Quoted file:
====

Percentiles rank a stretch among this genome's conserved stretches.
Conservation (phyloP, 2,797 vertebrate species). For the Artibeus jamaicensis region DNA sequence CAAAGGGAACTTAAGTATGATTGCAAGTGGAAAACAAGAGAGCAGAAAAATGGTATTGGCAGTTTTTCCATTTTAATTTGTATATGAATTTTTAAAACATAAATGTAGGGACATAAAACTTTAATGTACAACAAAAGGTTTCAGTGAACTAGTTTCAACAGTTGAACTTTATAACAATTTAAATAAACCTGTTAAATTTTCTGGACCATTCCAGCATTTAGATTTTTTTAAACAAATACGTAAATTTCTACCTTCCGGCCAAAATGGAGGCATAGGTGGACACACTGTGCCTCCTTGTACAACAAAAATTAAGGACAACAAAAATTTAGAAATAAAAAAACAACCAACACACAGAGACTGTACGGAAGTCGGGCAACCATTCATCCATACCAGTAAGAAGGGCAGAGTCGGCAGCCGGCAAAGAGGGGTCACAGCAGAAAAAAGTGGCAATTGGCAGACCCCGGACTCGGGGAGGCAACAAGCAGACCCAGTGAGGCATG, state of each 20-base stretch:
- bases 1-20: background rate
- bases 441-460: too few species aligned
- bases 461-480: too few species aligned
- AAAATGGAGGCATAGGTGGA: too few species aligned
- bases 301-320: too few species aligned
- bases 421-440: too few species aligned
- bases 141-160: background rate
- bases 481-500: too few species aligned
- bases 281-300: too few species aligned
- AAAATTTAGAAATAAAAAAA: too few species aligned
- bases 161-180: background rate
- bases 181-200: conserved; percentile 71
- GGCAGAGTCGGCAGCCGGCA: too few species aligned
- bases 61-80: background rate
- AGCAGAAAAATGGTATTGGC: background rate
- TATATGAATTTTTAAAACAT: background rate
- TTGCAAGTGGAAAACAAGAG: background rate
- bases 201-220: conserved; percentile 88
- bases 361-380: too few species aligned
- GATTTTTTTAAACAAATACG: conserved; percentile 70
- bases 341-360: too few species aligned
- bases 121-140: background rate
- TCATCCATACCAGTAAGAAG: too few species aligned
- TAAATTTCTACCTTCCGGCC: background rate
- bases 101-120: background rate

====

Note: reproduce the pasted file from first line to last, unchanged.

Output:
Percentiles rank a stretch among this genome's conserved stretches.
Conservation (phyloP, 2,797 vertebrate species). For the Artibeus jamaicensis region DNA sequence CAAAGGGAACTTAAGTATGATTGCAAGTGGAAAACAAGAGAGCAGAAAAATGGTATTGGCAGTTTTTCCATTTTAATTTGTATATGAATTTTTAAAACATAAATGTAGGGACATAAAACTTTAATGTACAACAAAAGGTTTCAGTGAACTAGTTTCAACAGTTGAACTTTATAACAATTTAAATAAACCTGTTAAATTTTCTGGACCATTCCAGCATTTAGATTTTTTTAAACAAATACGTAAATTTCTACCTTCCGGCCAAAATGGAGGCATAGGTGGACACACTGTGCCTCCTTGTACAACAAAAATTAAGGACAACAAAAATTTAGAAATAAAAAAACAACCAACACACAGAGACTGTACGGAAGTCGGGCAACCATTCATCCATACCAGTAAGAAGGGCAGAGTCGGCAGCCGGCAAAGAGGGGTCACAGCAGAAAAAAGTGGCAATTGGCAGACCCCGGACTCGGGGAGGCAACAAGCAGACCCAGTGAGGCATG, state of each 20-base stretch:
- bases 1-20: background rate
- bases 441-460: too few species aligned
- bases 461-480: too few species aligned
- AAAATGGAGGCATAGGTGGA: too few species aligned
- bases 301-320: too few species aligned
- bases 421-440: too few species aligned
- bases 141-160: background rate
- bases 481-500: too few species aligned
- bases 281-300: too few species aligned
- AAAATTTAGAAATAAAAAAA: too few species aligned
- bases 161-180: background rate
- bases 181-200: conserved; percentile 71
- GGCAGAGTCGGCAGCCGGCA: too few species aligned
- bases 61-80: background rate
- AGCAGAAAAATGGTATTGGC: background rate
- TATATGAATTTTTAAAACAT: background rate
- TTGCAAGTGGAAAACAAGAG: background rate
- bases 201-220: conserved; percentile 88
- bases 361-380: too few species aligned
- GATTTTTTTAAACAAATACG: conserved; percentile 70
- bases 341-360: too few species aligned
- bases 121-140: background rate
- TCATCCATACCAGTAAGAAG: too few species aligned
- TAAATTTCTACCTTCCGGCC: background rate
- bases 101-120: background rate